NORMAN — The tornadoes that struck our county this week have caused most of us to assess the safety of our families, our co-workers and friends. Although much of the dialogue has looked at individual shelters, public and private schools can’t escape the focus.
Oklahoma does not require storm shelters or safe rooms in public schools. Nor does any other state. Some districts and communities have included them for newer schools and homes. None of the state’s nearly 600 school districts have such a mandate. Moore is considering a mandate for new homes to be so equipped.
Gov. Mary Fallin on Thursday estimated only 100 of the state’s 1,752 public schools have storm shelters or safe rooms big enough to accommodate students, faculty and staff. She said there would be pushback on any requirement but a policy discussion is warranted.
It’s time for Oklahoma lawmakers to hold such a debate on the needs and the state’s commitment to funding such a requirement. The Sandy Hook, Conn., school shooting in December lead to a task force and more requirements for schools but no allocation of funds, despite rising state coffers and calls for funding of two cultural museums.
Individual districts have the abilities to include such requirements in their new schools or retrofit existing schools but it may slow their growth plans. State lawmakers can add to the private efforts already begun and designate a funding source for schools to tap. One such private measure was announced Thursday when Apache Corporation donated $500,000 to pay for safe rooms or shelters in Moore schools.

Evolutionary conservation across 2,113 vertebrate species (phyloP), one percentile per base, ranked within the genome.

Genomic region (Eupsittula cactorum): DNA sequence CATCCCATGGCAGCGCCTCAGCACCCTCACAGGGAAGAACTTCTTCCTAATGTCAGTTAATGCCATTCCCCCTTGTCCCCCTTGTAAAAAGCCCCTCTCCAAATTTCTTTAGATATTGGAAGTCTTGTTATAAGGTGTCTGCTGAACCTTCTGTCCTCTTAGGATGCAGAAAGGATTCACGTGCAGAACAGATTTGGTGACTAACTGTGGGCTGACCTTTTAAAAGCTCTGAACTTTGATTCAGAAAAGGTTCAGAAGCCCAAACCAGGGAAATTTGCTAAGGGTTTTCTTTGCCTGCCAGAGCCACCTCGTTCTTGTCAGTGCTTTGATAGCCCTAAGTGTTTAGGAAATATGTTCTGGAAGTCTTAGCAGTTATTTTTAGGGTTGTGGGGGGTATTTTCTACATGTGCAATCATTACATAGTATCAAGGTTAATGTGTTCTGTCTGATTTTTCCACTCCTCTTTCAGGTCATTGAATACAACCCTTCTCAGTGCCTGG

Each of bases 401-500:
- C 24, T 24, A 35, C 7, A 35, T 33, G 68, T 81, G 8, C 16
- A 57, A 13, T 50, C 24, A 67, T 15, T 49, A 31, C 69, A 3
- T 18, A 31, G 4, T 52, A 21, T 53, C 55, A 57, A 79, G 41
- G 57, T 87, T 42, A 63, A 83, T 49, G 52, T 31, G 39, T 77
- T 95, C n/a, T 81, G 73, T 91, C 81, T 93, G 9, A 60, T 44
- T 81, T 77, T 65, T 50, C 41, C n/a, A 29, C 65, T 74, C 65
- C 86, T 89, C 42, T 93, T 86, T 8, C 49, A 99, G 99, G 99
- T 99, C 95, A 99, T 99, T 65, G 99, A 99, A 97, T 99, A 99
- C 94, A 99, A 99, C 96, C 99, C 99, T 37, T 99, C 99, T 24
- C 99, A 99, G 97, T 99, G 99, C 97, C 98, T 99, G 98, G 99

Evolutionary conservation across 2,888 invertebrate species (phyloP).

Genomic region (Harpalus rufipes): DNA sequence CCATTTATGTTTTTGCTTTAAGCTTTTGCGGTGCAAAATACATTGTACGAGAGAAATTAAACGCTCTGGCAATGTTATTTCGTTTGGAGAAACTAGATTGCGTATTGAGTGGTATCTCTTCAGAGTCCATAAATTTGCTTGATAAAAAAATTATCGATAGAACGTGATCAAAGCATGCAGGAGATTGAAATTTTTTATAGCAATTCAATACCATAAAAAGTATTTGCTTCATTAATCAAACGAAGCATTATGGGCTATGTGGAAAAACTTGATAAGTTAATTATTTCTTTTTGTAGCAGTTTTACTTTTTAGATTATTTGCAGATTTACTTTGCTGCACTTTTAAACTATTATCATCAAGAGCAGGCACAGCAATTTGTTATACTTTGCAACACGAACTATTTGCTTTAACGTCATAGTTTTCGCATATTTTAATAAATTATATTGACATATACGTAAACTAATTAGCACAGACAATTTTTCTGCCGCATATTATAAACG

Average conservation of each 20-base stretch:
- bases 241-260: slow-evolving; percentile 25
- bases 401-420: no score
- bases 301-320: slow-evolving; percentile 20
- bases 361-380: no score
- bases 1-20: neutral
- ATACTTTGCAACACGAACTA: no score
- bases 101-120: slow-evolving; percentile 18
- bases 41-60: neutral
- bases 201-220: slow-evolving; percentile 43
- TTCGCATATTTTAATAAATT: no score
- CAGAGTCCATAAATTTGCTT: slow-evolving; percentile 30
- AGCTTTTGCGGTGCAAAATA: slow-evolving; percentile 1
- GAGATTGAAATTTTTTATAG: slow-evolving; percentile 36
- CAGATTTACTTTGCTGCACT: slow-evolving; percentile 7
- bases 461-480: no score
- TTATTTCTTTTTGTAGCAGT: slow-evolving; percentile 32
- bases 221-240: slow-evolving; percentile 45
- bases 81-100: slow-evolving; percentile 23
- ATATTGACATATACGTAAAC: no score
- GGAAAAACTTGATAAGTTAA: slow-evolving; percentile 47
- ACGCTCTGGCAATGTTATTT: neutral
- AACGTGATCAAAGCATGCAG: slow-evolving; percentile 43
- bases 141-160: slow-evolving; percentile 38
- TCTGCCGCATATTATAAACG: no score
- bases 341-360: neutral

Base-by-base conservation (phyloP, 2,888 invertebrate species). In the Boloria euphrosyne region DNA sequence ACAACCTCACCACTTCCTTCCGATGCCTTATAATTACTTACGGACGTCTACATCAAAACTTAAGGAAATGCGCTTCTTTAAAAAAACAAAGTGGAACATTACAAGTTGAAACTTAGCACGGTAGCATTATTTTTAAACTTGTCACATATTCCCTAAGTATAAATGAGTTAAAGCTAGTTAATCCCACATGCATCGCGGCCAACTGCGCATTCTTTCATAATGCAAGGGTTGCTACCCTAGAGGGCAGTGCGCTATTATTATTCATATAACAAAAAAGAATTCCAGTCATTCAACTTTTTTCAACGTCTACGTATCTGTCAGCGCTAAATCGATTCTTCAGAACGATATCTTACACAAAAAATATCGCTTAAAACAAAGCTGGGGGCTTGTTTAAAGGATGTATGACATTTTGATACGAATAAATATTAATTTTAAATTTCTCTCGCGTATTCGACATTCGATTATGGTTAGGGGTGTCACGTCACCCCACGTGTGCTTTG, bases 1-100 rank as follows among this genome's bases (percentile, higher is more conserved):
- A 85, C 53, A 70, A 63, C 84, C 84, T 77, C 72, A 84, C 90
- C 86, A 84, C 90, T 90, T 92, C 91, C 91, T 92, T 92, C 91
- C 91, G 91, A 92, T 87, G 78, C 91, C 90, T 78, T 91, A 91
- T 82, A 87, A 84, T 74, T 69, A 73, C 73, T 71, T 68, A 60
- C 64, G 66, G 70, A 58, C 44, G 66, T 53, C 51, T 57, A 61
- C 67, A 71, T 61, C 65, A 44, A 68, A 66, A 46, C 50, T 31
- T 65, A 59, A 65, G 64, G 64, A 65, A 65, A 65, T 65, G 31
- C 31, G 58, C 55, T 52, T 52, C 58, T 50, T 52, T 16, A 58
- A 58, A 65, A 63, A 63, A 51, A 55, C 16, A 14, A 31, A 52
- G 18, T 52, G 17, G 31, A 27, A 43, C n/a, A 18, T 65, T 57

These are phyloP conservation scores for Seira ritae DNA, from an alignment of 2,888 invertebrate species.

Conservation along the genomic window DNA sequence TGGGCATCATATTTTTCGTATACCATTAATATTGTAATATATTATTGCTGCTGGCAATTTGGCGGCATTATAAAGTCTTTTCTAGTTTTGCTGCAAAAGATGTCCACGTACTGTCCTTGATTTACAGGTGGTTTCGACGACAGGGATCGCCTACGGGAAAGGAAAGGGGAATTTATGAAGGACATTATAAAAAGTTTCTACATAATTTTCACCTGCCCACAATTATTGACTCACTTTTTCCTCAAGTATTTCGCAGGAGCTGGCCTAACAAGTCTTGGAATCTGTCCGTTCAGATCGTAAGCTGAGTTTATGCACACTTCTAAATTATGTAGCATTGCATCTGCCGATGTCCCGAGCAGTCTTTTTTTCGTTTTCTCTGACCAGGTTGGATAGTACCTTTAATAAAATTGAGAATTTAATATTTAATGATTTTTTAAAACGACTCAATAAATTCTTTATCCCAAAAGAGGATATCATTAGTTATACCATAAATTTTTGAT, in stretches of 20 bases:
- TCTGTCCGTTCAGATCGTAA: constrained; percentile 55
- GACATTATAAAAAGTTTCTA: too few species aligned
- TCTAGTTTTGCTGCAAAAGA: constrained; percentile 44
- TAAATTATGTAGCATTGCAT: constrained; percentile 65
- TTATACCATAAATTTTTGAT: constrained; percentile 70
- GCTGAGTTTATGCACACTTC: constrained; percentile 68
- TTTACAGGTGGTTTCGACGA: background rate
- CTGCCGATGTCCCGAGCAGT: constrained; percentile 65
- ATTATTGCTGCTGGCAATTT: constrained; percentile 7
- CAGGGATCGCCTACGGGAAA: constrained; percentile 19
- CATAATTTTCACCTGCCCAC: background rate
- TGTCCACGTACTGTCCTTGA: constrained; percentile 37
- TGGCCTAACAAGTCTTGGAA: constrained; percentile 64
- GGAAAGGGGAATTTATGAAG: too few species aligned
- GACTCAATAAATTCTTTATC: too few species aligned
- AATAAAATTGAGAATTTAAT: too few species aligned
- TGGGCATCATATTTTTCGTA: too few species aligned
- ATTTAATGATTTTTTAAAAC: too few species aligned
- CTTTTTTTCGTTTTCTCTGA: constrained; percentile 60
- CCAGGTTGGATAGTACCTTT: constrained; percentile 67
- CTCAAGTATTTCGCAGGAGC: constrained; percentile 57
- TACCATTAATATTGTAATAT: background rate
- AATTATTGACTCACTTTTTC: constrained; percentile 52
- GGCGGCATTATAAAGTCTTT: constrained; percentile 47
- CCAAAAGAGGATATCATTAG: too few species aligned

Wichita residents passed a $45 million bond issue in 2008 after a violent tornado ripped through there. The money funded shelters in 60 schools. Some were for planned new schools and some retrofits of existing schools.
Norman Public Schools Superintendent Joe Siano told a business group Friday he could start retrofitting schools with shelters within two weeks if the state funded such an enterprise.
Norman’s recently-built Reagan Elementary has a safe room, which was money well spent.
We believe lawmakers can and should make a commitment to the state’s children and designate a funding source for all schools to tap.
To paraphrase a cliché heard more than once since last Monday’s deadly storm, can you really put a price tag on the life of a child?